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Li Yuan Chia in his studio at the LYC Museum and Art Gallery, Brampton, Cumbria, 1969. Image courtesy of Demarco Digital Archive University of Dundee & Richard Demarco Archive.

Works of 'captivating' artists displayed in West Court exhibition

The Jesus College West Court Gallery is hosting a free display celebrating experimental artist Li Yuan-chia (1929-1994) as part of a Kettle’s Yard exhibition dedicated to his work founding the LYC Museum and Art Gallery.

The Kettle’s Yard exhibition, which a four-star review in the Guardian called "bright, beautiful, hopeful" and "captivating",  is the first to celebrate artist, poet, and arts organiser Li, whose LYC Museum and Art Gallery (1972–1983) had a profound impact on the history of British art. The free West Court exhibition, open every day until 18 February from 10am to 6pm, is dedicated to Li’s calligraphy and works on paper made throughout his career. For those who cannot attend, there is a scrollable photo gallery at the end of this article. 

An important artist of the mid-century avant-garde, Li experimented with ink painting, calligraphy, kinetic sculpture, photography, and performance. The LYC Museum, which he opened in Cumbria in 1972, offered more than 300 artists an experimental space for showing and making art. At both Kettle’s Yard and West Court Gallery, Li’s work is displayed in relation to artists in the network he established at the LYC and contemporary practitioners working in his spirit.

"While at Kettle's Yard, the exhibition is a consideration of the sociality of art, at Jesus, we have an opportunity to re-focus on creative experiment", said exhibition co-curator Dr Amy Tobin. "Making New Forms is the first exhibition to showcase Li Yuan-chia's extensive calligraphic practice. Most of these works have never been exhibited before, complementing the story of Li's art and his LYC Museum and Art Gallery on display in the companion exhibition Making New Worlds at Kettle's Yard”.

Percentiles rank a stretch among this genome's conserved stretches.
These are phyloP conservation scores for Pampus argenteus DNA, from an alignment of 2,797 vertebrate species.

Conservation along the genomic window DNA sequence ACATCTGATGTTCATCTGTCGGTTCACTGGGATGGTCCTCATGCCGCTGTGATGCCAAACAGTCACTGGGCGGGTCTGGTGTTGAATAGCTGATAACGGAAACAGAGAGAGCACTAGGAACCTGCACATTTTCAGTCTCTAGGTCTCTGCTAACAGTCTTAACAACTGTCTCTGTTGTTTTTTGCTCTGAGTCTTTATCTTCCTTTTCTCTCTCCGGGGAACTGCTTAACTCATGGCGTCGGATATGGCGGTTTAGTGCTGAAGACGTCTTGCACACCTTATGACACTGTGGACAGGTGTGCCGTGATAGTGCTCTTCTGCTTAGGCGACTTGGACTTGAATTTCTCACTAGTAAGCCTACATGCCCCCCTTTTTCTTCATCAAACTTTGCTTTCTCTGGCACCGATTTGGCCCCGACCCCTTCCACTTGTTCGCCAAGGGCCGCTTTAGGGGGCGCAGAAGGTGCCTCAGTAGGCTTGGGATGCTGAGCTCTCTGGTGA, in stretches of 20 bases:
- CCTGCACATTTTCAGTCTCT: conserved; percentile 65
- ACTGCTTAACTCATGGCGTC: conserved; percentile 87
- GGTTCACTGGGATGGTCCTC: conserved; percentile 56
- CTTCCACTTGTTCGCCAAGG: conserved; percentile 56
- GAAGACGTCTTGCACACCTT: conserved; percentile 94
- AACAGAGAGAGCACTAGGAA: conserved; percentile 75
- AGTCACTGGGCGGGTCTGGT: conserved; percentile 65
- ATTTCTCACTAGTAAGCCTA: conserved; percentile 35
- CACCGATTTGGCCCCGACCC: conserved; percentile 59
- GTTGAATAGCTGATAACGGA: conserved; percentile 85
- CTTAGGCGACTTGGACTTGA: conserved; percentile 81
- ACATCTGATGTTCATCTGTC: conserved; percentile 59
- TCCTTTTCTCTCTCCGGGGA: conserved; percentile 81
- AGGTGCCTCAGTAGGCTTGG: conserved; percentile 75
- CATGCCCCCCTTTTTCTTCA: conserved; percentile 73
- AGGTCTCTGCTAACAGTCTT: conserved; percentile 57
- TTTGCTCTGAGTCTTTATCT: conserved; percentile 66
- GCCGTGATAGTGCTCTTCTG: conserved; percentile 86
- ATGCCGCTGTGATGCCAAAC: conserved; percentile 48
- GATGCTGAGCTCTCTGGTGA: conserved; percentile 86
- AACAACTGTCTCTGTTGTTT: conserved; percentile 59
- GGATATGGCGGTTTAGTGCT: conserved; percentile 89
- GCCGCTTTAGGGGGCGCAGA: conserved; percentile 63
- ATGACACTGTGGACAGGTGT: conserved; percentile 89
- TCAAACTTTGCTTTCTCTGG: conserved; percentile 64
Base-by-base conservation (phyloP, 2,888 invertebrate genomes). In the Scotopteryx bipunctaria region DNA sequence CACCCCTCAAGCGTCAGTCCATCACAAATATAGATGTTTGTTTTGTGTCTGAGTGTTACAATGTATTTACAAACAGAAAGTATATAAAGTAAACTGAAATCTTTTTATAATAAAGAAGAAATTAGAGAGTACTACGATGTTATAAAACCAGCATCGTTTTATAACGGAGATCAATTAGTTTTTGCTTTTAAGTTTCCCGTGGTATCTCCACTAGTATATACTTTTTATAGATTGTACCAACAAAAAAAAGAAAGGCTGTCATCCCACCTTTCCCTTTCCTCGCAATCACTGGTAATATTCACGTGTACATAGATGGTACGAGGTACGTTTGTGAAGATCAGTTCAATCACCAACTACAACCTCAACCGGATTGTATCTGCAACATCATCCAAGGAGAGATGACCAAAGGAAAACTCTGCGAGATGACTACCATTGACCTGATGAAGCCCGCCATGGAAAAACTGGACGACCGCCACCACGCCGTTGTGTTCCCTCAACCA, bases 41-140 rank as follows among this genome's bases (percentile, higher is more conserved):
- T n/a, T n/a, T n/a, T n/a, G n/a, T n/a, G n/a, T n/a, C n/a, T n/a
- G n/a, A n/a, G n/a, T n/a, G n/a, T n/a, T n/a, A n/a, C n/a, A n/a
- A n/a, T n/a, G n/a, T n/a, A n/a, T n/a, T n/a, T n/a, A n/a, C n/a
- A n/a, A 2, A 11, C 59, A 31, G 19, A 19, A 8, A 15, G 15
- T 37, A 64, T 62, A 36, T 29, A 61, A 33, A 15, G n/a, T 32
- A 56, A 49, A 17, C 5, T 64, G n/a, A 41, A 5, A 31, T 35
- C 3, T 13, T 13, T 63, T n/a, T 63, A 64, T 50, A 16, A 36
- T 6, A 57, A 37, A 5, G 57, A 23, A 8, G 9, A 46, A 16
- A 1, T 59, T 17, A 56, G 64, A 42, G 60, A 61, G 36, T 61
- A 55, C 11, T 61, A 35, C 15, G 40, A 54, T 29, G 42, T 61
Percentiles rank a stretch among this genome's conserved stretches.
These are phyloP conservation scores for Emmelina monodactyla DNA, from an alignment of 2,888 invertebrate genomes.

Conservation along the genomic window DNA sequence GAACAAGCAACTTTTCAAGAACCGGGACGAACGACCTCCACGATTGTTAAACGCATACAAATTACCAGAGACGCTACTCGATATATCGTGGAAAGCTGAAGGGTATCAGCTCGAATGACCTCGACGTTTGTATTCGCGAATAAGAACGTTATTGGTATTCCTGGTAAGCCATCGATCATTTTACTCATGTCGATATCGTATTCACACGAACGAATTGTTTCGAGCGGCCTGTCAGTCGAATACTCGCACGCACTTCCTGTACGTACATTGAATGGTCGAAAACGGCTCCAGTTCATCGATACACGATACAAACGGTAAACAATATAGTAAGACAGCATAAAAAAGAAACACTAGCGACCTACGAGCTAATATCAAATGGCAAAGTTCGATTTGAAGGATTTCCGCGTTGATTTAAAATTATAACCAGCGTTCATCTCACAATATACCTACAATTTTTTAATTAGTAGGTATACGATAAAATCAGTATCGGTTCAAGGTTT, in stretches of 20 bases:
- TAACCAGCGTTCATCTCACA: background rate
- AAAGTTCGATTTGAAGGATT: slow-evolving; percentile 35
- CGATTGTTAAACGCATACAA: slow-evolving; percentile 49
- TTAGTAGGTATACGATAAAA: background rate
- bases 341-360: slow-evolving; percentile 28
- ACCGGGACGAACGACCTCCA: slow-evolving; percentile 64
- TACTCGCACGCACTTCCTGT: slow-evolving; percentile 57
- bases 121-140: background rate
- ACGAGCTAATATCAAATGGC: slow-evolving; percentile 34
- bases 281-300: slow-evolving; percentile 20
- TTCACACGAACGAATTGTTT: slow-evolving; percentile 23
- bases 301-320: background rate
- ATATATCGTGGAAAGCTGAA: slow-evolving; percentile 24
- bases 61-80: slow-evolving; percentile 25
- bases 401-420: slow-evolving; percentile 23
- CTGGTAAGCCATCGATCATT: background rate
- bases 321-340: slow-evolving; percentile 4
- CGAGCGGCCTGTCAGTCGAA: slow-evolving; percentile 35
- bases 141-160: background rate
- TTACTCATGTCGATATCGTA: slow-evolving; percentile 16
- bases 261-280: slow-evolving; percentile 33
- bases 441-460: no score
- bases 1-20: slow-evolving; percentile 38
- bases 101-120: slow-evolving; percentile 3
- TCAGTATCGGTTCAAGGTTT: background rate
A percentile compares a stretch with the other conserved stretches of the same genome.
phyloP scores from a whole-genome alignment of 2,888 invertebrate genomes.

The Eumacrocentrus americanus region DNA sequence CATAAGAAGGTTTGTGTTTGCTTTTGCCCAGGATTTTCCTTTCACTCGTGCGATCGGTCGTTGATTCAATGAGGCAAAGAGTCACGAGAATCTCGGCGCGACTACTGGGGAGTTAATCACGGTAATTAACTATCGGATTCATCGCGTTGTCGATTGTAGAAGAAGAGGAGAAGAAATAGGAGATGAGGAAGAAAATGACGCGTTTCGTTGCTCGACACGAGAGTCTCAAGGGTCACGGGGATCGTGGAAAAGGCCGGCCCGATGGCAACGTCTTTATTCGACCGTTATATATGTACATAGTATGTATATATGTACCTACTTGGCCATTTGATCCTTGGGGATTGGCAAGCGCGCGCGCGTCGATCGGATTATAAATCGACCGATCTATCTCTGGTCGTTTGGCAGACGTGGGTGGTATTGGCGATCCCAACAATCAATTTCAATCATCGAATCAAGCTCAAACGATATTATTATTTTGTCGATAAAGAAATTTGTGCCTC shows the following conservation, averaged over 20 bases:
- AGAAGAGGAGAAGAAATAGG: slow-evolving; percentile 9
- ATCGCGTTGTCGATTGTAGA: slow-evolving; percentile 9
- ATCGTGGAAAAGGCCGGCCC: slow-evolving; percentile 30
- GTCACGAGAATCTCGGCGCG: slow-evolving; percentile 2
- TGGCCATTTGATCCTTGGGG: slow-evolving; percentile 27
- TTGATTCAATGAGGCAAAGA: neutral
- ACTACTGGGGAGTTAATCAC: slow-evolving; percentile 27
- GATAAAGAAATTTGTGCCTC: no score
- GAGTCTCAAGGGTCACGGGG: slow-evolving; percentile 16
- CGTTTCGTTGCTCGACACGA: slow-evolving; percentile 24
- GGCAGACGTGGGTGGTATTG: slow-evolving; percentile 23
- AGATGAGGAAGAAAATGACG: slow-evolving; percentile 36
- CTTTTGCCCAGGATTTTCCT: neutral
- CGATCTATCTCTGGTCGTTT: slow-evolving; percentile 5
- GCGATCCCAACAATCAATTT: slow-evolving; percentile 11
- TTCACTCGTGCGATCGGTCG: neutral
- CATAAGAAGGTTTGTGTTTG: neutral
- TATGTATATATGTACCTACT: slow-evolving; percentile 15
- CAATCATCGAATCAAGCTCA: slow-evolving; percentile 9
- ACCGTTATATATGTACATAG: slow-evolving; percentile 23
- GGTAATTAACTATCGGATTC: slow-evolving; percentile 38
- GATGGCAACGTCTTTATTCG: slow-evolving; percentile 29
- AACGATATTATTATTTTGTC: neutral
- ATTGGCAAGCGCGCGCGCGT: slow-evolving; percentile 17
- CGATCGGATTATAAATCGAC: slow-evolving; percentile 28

Jesus College's Master, Sonita Alleyne, said: "I found Making New Forms: Li Yuan-chia and Friends both uplifting and inspiring. Jesus College has a strong history of supporting the visual arts and making it accessible to all, and we’re delighted to welcome this Kettle’s Yard exhibition to our West Court Gallery, where it is free for anyone to visit".  

'Ink on Film' screening 

Alongside Li's work, the West Court Gallery also featured the work of three contemporary artists connected to Li's legacy: Bettina Fung, Charwei Tsai, and Madelon Hooykaas. 

To celebrate the opening of the exhibition, British-Chinese artist Fung performed 'Towards All or Nothing', a live drawing performance developed through the processes of researching and remembering Li's work and the LYC Museum. Tsai, a Taiwanese multidisciplinary artist, has installed a new commission in the Gallery, 'Ancient Desire', to which visitors are invited to contribute by placing their own small offerings into the clay vessels Tsai has created. 

On December 8, Jesus College and Kettle's Yard hosted 'Ink on Film', celebrating the work of Madelon Hooykaas, one of the most important video pioneers in Europe. 

Tobin said: "We were excited to welcome Hooykaas to Cambridge for 'Ink on Film', a programme of her film works ranging across her five-decade career and including her collaborations with the artist Elsa Stansfield”.

At the screening, Hooykaas introduced each film and was joined the curators of the Making New Worlds: Li Yuan-chia and Friends exhibition to reflect on her friendship and creative working relationships with Li and others connected with the LYC Museum, including Stansfield. She screened film works originally shown at the LYC Museum in the 1970s as well as some more recent work, which was premiered in the UK.

Exhibition supporters and symposium

The exhibition has been organised by Kettle’s Yard with the Paul Mellon Centre for Studies in British Art, London.

Many thanks to the alumni and supporters of the arts exhibitions programme at Jesus College.